The second Yale School of Drama thesis show goes up tomorrow night, Friday the 13th. Third-year director Dustin Wills, recently honored by a Princess Grace Award for his final year of study at YSD, presents his adaptation of J. M. Barrie’s Peter Pan. Wills, who was co-Artistic Director for the highly successful Yale Summer Cabaret of 2013, says he sought out “dark children’s stories” after realizing his plan to adapt Pinocchio was unworkable. Peter Pan, dark?
Wills went to the Beinecke where he found all the various drafts of J.M. Barrie’s work on the play, which the author rewrote yearly throughout much of his life—beyond the initial stage play of 1904, An Afterthought, four years later, and the prose work, Peter and Wendy, based upon it, published in 1911. Wills, who has seen several productions, was drawn to the story, he thinks, by his former work in his home state of Texas, devising theater for underserved audiences, such as juvenile detention centers. The theme of “the Lost Boys”—the children “who fall out of prams” and are lost, until they turn up in Neverland—appealed to Wills, finding in the play a tribute to the imagination of children.
“No matter how dire things may be, nothing stops the imagination,” he said, and the story of how children might clutch onto imaginary worlds, and to youth, certainly has resonance. In his past work with children, Wills was struck by “the cleanliness of their imaginations vs. the messiness of their emotions.” The key, then, is to find a vehicle that shows the tensions within children’s imaginative compensations. Though the play is contemporary with Freud, Wills sees the text as pre-Freudian, even as he has decided to move the setting forward in time. Wills sets his production in 1917, and intends the war-time setting to inspire much of the children’s anxiety.
This Peter Pan is less about spectacle—no one flies, a decision not an imposed limitation—and more about themes of loss, abandonment, and the community that sustains the children in Neverland. With a cast of thirteen, the show is large, and features what Wills calls “ruin porn” in its set—the picturesque qualities of the dilapidated and partially destroyed, showing the grim realities the children have to work with. In Wills’ conception, the children—orphans all—are putting on the show in an effort to find homes among would-be adopting families. Thus one can expect that the elements of showmanship—as Wills’ actors play children acting—will underscore the tenuous relation between the children’s imagination and the audience’s willful suspension of disbelief.
The first thing, then, is that we believe in the children as children. Wills said he has coached his actors to be themselves as children—or early teens at most—as much as possible. The cast, Wills said, became very close very quickly, and “everybody worked really well together from the start,” which has permitted the show to do a full tech run-through well ahead of schedule. And that’s even with a few setbacks, such as Wills himself being sick when the rehearsals began, and losing the actor originally cast as Hook due to an injury during a classroom workshop.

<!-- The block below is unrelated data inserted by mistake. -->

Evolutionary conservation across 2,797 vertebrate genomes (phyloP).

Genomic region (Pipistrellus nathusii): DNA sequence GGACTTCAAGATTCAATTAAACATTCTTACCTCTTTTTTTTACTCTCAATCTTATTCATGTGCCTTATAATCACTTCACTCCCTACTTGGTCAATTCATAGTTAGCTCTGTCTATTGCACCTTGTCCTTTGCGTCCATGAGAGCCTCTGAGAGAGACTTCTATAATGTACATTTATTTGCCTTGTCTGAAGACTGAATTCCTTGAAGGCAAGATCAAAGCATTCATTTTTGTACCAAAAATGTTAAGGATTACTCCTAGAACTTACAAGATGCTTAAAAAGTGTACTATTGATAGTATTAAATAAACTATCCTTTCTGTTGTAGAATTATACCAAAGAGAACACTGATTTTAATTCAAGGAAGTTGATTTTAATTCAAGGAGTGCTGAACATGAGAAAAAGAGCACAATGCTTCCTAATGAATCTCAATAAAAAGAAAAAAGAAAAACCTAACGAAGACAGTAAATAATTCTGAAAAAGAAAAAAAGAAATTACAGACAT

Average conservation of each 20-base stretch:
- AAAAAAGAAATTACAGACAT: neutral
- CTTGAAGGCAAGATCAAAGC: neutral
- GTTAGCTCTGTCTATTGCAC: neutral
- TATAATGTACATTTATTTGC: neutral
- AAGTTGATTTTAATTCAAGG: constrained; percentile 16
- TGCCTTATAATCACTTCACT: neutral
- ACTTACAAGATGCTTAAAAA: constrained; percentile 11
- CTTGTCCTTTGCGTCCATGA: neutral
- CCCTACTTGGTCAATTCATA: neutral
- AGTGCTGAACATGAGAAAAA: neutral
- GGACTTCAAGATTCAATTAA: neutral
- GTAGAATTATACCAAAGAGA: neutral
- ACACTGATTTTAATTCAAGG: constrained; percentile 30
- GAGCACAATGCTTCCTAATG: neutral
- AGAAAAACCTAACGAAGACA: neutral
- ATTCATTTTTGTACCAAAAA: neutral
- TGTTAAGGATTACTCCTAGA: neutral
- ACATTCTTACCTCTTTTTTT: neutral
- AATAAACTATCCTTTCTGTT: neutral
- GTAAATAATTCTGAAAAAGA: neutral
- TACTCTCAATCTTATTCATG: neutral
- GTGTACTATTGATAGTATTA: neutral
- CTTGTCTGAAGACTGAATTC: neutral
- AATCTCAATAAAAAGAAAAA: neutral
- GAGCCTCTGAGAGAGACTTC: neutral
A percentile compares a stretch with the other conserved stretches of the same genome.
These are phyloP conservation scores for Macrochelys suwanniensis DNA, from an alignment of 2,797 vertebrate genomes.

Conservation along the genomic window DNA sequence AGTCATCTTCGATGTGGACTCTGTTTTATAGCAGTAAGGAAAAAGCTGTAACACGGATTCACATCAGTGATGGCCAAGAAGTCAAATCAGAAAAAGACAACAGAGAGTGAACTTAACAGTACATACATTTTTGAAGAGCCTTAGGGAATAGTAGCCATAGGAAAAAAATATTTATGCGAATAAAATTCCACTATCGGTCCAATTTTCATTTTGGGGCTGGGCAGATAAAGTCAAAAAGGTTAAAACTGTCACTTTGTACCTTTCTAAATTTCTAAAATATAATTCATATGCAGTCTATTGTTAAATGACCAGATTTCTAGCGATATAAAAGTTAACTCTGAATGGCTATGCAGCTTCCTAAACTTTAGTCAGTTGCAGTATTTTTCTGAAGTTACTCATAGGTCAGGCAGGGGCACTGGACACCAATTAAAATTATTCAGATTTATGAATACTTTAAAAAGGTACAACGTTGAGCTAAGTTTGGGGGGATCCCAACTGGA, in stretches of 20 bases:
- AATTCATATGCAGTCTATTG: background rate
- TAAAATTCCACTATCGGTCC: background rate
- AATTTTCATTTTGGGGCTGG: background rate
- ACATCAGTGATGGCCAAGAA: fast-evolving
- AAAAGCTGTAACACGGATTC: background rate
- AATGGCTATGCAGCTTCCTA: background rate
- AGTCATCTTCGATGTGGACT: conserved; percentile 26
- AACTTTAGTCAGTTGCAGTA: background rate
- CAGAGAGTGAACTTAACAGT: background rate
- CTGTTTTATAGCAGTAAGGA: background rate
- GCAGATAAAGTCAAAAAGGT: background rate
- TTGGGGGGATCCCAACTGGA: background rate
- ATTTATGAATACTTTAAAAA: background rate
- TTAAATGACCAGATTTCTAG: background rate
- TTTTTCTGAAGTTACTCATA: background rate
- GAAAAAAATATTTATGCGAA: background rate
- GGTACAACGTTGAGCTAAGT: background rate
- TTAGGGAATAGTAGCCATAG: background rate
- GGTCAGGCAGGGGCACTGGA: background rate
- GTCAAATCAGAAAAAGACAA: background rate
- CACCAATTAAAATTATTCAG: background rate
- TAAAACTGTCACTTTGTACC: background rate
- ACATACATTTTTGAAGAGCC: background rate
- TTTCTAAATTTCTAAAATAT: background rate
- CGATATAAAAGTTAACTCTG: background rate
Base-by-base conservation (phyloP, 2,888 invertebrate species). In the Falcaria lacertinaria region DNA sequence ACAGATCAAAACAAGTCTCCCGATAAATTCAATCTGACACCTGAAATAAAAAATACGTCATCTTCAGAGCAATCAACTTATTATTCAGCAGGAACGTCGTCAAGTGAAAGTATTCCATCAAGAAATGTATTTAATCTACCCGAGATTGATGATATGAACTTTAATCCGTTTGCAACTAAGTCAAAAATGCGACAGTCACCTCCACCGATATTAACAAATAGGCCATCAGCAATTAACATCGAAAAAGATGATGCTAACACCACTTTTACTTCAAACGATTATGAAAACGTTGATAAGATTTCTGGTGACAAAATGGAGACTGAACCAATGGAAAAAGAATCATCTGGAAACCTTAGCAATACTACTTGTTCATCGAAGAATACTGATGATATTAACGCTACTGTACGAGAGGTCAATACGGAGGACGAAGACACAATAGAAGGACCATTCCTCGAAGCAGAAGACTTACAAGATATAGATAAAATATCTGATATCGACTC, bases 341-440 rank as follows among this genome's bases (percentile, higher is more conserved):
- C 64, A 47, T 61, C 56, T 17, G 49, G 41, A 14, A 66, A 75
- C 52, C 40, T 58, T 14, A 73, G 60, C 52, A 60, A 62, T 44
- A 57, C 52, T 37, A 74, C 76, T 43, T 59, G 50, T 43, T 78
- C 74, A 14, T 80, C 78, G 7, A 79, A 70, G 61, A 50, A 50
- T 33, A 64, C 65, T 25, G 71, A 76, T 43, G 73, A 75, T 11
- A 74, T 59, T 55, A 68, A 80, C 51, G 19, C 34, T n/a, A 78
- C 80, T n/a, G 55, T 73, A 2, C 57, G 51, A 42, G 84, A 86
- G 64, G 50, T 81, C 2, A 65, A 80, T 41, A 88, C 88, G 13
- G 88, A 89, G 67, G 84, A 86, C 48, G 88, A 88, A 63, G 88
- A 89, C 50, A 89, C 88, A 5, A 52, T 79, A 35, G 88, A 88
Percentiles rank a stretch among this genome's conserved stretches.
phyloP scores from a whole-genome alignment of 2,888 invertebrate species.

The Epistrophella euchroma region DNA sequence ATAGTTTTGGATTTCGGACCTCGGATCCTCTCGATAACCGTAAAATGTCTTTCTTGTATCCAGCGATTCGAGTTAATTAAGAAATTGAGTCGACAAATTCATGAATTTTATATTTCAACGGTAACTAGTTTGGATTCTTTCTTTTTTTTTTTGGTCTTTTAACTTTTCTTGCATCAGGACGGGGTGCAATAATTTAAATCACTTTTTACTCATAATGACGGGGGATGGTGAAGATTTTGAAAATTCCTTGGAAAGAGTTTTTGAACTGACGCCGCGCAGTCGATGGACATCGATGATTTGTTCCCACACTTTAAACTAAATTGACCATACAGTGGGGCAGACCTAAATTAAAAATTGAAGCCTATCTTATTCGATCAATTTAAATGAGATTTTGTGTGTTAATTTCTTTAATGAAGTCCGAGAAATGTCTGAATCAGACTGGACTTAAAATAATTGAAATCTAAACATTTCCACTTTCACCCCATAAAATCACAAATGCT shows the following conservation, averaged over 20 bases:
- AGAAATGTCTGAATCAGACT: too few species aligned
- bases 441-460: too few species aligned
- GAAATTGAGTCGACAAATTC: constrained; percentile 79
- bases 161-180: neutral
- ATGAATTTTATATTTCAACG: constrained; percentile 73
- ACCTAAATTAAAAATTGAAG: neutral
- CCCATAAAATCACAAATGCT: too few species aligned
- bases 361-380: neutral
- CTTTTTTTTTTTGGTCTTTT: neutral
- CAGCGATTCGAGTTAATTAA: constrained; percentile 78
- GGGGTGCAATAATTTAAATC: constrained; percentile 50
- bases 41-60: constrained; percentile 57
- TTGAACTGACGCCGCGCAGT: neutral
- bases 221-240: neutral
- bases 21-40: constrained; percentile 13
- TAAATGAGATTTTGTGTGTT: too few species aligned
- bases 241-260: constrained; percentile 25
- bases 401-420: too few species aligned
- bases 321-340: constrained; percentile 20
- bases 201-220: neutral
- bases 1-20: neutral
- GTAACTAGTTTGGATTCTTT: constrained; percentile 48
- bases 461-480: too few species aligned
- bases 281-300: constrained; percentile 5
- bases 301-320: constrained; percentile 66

The prospect of actors behaving as younger versions of themselves who then take on the roles in the “Peter Pan” show the orphanage is putting on—including the Darling home as well as Neverland—permits the kind of interesting double-vision found in play-within-a-play situations. The text of Wills’ show, then, is not a version of Peter Pan that anyone will have seen before. His researches led Wills to “grab from all sources,” including a screenplay for a silent film that Barrie composed, as well as incorporating a line that has always been cut from the play, but which Wills restores.
For Wills, the play, in its Edwardian setting, has always been to some degree about “what childhood means.” Granted, there are highly un-PC aspects of the play Barrie wrote—with Indians as savages and girls as domestic servants in-waiting—but Wills wants to retain those aspects to indicate how childish imaginations work. The question this should raise, among modern—adult—audiences (Wills’ show is not designed as an entertainment for children) is “what did I grow up on?”
Wills stresses how all of us, in our fantasies, incorporate the materials that have left their mark on our imaginations, the images that arise from whatever dimly remembered tales and films and shows and cartoons of our youth. Certainly, for generations in the U.S. since the fifties, the prevailing common denominator has been Disney, but in earlier eras the stereotypes of the day—in children’s adventure stories—would’ve done that work. Peter Pan and his adventures, then, becomes the kind of tale children themselves might invent as a defense against the grown-up world of war and chaos, even as they invent manageable villains—a pirate (Captain Hook)—and an exotic maiden (Tiger Lily), a fairy (Tinkerbell), and a mother figure (Wendy), for sentimental reasons.
In Wills’ production we may hope to see, rescued from the preciousness of Disney and the more upbeat aspects of Broadway, a Peter Pan grown-up at last.
Yale School of Drama presents
Directed and adapted by Dustin Wills
Yale University Theatre
December 13-19, 2013
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